technology that Apartheid South Africa used to oppress its indigenous people[68] – are now never referred to.
Both the
Guardian and Observer were also pro-war. There are reports of the Observer
inverting its 3-2 anti-Iraq-war postbag to make support for imperialist western
conquest seem more normal.[69] Even now, the papers present Tony Blair
and other ‘senior’ (?) politicians, who have shared cabinet responsibility and
complicity for torture – not to mention the killing of civilians – as credible
and acceptable voices in political debate.
When it’s
not saying ‘the left has a problem with Jews,’ the news stable is similarly
asserting that ‘the left has a problem with women.’ This despite the fact, that
the most recent sexist incidents involved neoliberals. New Labour neoliberal
knight Richard Leese spent 20 hours in cell after assaulting his 16-year-old
stepdaughter.[70] MP Simon Danczuk was found to have sent
sex-texts to a teenage job applicant and was recently “put in a Spanish jail
cell after an alleged holiday row with his estranged wife led to her being
taken to hospital.”[71] In a historical context these claims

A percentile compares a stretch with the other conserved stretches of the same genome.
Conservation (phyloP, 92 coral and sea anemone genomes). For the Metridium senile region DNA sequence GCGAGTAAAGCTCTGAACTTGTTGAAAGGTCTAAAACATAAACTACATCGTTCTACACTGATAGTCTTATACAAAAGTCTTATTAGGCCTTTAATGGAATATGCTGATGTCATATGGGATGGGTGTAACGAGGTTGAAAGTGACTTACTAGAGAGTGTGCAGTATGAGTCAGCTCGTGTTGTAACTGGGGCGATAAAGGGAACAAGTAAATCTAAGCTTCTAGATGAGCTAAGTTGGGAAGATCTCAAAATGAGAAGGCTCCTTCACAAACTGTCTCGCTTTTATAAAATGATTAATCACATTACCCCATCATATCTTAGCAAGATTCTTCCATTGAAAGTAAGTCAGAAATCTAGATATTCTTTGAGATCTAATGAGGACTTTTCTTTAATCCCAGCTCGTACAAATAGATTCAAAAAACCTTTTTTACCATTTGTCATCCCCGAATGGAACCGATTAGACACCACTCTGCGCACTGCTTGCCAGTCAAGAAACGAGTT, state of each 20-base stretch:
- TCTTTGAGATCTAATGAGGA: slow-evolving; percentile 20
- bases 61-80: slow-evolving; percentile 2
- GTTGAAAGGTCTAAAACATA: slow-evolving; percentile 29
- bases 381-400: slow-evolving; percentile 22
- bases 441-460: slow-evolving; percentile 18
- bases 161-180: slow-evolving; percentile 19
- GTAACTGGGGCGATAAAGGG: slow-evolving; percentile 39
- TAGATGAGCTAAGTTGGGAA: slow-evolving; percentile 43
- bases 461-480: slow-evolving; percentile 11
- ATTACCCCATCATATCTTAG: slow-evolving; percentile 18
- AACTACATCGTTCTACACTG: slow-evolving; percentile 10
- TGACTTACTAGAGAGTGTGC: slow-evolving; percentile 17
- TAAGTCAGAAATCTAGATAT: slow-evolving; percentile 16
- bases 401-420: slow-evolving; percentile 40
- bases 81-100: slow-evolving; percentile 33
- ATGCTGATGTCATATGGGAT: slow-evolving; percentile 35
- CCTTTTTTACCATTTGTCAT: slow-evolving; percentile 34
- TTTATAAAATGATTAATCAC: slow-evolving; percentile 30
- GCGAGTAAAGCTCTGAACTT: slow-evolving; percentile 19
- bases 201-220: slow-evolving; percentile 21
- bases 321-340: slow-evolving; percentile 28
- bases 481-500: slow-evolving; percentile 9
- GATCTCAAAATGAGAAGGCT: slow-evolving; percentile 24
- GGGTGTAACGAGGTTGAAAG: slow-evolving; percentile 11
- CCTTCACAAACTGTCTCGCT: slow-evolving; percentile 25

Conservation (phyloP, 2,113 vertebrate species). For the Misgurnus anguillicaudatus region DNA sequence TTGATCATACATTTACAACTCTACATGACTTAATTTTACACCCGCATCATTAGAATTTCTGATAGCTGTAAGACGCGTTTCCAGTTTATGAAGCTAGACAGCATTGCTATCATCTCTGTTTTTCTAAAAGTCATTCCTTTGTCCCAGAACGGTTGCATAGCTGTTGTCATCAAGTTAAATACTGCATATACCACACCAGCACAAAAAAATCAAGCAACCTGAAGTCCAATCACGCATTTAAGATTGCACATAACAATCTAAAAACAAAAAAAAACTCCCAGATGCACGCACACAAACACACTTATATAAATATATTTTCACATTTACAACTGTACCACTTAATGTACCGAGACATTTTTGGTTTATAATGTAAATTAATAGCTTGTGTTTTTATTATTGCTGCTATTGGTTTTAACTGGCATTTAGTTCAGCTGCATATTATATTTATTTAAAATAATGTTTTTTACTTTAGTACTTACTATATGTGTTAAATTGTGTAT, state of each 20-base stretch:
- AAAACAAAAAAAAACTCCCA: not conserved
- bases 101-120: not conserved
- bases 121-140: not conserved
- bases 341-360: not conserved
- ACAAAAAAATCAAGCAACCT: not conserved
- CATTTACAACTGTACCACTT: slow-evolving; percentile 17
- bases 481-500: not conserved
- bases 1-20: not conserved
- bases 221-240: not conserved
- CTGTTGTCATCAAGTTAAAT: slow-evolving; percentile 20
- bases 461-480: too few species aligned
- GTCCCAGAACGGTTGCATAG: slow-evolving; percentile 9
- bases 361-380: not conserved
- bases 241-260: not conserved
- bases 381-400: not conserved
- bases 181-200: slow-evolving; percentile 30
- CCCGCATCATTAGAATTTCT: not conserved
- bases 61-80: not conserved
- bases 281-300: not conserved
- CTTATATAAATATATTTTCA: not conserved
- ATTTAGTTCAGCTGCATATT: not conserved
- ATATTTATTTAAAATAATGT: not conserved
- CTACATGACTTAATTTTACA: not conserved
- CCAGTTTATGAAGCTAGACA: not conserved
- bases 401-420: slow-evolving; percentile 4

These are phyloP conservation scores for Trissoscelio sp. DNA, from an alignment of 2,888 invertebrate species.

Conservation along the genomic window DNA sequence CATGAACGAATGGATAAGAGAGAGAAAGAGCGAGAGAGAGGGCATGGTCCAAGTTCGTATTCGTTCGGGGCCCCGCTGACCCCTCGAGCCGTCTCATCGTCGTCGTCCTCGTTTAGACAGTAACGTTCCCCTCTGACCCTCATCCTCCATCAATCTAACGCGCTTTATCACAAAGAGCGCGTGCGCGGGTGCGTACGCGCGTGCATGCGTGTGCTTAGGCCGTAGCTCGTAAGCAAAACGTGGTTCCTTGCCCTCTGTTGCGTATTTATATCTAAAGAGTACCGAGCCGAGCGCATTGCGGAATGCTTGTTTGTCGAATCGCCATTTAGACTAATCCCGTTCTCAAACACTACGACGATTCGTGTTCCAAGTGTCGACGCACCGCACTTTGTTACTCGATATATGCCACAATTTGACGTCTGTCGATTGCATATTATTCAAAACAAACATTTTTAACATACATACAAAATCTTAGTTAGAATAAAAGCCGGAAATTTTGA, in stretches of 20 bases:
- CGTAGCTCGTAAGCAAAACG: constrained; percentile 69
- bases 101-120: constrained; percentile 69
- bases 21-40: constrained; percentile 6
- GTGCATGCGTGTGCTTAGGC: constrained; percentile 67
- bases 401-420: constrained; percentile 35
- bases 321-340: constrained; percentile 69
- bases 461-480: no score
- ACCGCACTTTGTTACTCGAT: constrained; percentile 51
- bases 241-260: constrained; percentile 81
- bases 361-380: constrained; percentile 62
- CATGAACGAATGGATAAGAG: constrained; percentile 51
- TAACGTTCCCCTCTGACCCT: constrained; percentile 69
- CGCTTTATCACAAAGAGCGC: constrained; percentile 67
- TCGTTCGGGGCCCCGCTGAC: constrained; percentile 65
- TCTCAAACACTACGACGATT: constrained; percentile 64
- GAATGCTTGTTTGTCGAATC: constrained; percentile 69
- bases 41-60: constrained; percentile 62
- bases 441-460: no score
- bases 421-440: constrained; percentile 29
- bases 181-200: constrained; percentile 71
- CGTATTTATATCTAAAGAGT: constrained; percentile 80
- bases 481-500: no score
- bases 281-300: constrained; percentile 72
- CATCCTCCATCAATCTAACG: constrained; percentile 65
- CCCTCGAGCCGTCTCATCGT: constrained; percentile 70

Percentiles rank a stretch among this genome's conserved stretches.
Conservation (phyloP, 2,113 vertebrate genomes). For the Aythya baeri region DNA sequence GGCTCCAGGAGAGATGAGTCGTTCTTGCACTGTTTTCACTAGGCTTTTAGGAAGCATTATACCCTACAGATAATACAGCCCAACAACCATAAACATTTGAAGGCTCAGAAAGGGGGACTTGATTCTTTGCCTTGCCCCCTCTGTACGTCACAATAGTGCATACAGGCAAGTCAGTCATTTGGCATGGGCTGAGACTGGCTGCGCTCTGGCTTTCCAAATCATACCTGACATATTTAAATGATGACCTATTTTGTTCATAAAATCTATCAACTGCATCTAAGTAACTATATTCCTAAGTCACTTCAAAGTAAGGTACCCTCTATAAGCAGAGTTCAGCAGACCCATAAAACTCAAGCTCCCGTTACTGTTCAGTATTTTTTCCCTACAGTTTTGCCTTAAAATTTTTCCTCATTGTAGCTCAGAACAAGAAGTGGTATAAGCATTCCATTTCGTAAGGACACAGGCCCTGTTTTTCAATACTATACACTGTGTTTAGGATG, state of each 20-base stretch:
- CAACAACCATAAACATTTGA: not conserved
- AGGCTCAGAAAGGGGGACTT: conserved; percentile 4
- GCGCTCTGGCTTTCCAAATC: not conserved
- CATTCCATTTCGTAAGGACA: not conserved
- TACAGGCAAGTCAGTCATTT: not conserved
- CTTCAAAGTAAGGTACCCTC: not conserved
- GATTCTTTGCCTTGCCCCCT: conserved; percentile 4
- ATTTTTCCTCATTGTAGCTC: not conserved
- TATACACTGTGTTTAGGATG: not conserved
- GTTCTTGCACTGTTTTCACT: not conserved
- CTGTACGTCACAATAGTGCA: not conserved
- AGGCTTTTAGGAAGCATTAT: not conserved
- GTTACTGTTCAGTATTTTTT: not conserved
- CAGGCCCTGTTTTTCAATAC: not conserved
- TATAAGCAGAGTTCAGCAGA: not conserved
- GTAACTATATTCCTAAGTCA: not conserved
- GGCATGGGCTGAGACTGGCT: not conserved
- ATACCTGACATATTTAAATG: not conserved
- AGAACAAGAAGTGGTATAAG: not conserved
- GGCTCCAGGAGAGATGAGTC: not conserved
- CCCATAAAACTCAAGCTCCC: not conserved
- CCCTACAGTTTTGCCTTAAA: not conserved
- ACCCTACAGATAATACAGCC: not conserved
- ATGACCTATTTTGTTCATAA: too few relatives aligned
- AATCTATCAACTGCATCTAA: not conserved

make even less sense. On the left there has always been a revolving door between
feminists, anti-racists and worker-activists. And the left has no ideology
without the contribution of Jewish Marxists and sociologists.
smears are really indicative of the incestuous relationship between the
minority entryist neoliberal right of the Parliamentary Labour Party and the
Guardian/Observer. In the New Labour era there was a marketing practice of
constructing a centralised narrative at central office, then asking party
officials or activists – who don’t declare their institutional status – to
front this regurgitated material to news outlets, their letter pages and public
opinion events. This is a process that the Guardian/Observer has been happy to